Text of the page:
Bob Lutz writes columns for The Eagle. Sometimes there is just too much to fit one column. He offers opinions and observations nearly every day.
Royals left fielder Alex Gordon is really good, but WAR inflates his value
08/25/2014 11:07 AM
08/25/2014 11:16 AM
One of the first left fielders that comes to my mind is Greg Luzinski, a hulking player with the Philadelphia Phillies and Chicago White Sox from 1970-84.
Luzinski could really hit (307 career home runs) but he couldn’t catch. He lumbered after balls, adequately covering a space about as large as a one-car garage. It didn’t matter in those days, though, because Luzinski’s bat - we thought, at least - made up for his defensive deficiencies.
But now we know better. In those days, statistical analysis was not acknowledged other than to rate a player’s average and power. Baseball folks rarely dug deeper and a guy like Luzinski could flourish. Everybody watched him knew he was slow and that he was a terrible outfielder. But the Phillies and White Sox lived with it.
Which brings us to today and the curious case of Kansas City Royals left fielder Alex Gordon, currently No. 2 in all of baseball in WAR (wins above replacement), according to Fangraphs and its esteemed founder, Dave Cameron.
I’m not here to make light of Cameron. He’s a brilliant guy, obviously, who understands analytics, formulas, graphs and all the other stuff I did my best to avoid in school. He can probably finish a rubik’s cube in under 15 seconds.
Gordon is having an excellent season and we don’t need deep statistical analysis to tell us so. He’s arguably the Royals’ most valuable player. But if WAR is the be all and end all, as some sabermetrics experts would have us believe, then how in the world can Gordon be No. 2 behind only the Los Angeles Angels’ Mike Trout.
Gordon actually passed Trout briefly before relinquishing the WAR lead. Cameron wrote about it, explaining that WAR shouldn’t always be trusted to deem one player as better than another.
I’ve only recently started perusing Fangraphs regularly. It’s a fantastic baseball site and although I’m always going to be somebody who trusts what I see over what deeply-rooted statistics tell me, I can see the worth of these measures.
But when WAR spits out Gordon with a No. 1 or No. 2 ranking, I become even more skeptical of all of this statistical analysis. Especially when it’s obvious Gordon is getting far too much credit for defense than a left fielder - any left fielder - probably deserves.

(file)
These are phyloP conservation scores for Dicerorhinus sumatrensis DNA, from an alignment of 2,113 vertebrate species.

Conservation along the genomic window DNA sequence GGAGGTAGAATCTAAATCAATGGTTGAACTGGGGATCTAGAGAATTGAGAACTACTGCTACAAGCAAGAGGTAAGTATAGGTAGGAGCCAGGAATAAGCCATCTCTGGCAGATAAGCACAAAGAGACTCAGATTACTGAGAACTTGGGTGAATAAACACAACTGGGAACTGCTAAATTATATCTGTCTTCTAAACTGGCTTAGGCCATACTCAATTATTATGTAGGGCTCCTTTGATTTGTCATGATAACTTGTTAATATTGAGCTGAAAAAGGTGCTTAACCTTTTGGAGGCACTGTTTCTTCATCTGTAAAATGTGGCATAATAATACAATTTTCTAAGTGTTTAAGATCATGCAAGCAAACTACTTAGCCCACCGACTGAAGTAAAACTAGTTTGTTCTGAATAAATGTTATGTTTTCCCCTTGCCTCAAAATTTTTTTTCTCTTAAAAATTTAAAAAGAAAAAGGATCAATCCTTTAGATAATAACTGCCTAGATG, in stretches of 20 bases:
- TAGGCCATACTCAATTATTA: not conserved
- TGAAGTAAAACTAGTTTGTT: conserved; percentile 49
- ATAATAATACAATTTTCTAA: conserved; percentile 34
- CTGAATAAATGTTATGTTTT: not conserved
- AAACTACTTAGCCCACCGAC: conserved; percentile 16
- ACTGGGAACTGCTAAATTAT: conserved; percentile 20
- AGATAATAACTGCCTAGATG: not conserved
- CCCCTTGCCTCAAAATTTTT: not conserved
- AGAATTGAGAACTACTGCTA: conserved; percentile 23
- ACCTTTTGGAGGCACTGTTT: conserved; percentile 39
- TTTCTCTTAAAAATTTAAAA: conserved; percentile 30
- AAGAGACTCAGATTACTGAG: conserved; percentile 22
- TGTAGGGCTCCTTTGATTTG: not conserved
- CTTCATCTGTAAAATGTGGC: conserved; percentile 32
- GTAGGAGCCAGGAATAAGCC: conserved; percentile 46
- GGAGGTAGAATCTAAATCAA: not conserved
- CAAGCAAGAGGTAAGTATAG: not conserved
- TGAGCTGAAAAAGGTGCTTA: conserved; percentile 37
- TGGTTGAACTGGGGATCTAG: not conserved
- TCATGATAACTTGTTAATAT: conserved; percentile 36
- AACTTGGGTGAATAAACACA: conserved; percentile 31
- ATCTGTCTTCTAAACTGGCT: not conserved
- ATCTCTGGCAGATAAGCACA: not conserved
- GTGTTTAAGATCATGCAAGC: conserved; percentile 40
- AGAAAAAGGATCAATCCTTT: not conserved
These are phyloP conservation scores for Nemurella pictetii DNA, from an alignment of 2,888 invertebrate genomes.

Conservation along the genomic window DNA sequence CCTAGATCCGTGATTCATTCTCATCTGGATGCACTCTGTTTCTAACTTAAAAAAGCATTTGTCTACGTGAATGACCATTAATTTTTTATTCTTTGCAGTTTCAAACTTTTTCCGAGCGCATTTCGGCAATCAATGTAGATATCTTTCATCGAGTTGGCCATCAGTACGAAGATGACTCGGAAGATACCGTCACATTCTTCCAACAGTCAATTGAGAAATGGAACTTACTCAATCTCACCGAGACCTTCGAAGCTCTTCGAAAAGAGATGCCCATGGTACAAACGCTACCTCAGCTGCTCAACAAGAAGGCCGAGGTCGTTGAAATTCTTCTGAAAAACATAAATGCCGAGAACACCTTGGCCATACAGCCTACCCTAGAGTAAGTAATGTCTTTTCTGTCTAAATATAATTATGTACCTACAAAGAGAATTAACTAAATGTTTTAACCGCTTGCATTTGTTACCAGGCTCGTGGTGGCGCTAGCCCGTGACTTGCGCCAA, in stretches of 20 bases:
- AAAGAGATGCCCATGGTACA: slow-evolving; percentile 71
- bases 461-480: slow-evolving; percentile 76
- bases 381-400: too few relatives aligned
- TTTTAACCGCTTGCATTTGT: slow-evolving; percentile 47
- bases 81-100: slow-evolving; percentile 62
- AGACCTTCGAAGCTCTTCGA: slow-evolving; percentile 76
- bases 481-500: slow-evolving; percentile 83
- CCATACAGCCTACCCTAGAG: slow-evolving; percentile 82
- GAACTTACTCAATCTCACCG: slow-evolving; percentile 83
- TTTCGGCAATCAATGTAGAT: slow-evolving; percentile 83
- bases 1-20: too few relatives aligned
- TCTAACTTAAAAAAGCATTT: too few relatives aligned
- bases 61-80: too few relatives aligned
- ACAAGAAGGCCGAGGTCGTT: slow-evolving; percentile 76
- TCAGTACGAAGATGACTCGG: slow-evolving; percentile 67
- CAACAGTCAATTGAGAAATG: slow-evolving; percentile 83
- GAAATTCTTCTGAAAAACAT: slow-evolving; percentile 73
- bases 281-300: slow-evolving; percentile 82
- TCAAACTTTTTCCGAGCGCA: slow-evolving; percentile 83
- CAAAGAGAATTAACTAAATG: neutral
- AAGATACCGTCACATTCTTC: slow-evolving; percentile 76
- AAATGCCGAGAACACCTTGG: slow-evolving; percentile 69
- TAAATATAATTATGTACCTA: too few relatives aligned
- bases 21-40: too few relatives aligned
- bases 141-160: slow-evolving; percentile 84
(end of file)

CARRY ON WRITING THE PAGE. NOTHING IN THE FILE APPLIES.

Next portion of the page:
Gordon has won three straight Gold Gloves in left field. He has a strong and accurate arm and gets to balls you wouldn’t think he could get to. If you want to tell me he’s the best left fielder in the game today, I’ll listen. But if you want to pump that defensive ability as a reason why he’s ranked ahead of players like Mike Stanton, Andrew McCutchen, Jose Abreu, Yasiel Puig, Justin Upton, Michael Brantley and others, then my eyes roll. Without me even being aware they’re rolling. It’s just a reflex.
Offensively, Gordon is batting .281 with 15 homers and 57 RBI. By comparison, Trout, who plays center field, a more-challenging position, is batting .288 with 29 homer and 91 RBI.
Among all MLB players, Gordon ranks 53rd in average, 68th in RBI and 61st in homers. He’s 41st in runs (67), 56th in hits (127), 30th in doubles (29) and 38th in OPS (.805).
I would argue that Gordon is getting far too much credit for his outstanding defense in left field. The key words there are “left field.” And I would argue even that the St. Louis Cardinals’ Jhonny Peralta, ranked No. 12 in WAR among MLB players, is not worthy of that ranking. Peralta has had a good season offensively, with 18 homers. And he’s been outstanding defensively, somewhat of a surprise given his reputation. But even as a shortstop, a position in which defense is infinitely more important than it is left field, Peralta is over-ranked.
We could argue about the value and determination of WAR all day long. It’s a fun debate and as much as I have loved baseball for decades, I’m fairly new to the ways of which players are valued these days.
And Fangraphs does assign monetary value to a player. Gordon, by the way, is worth $31.1 million this season. In the real world, Gordon is making $10 million this season, the third of a four-year, $37.5 deal. He’ll get a bump to $12.5 million next season with a team option for 2016. He’s a bargain, for sure. And an excellent player. But he’s not the superstar Fangraphs makes him out to be.
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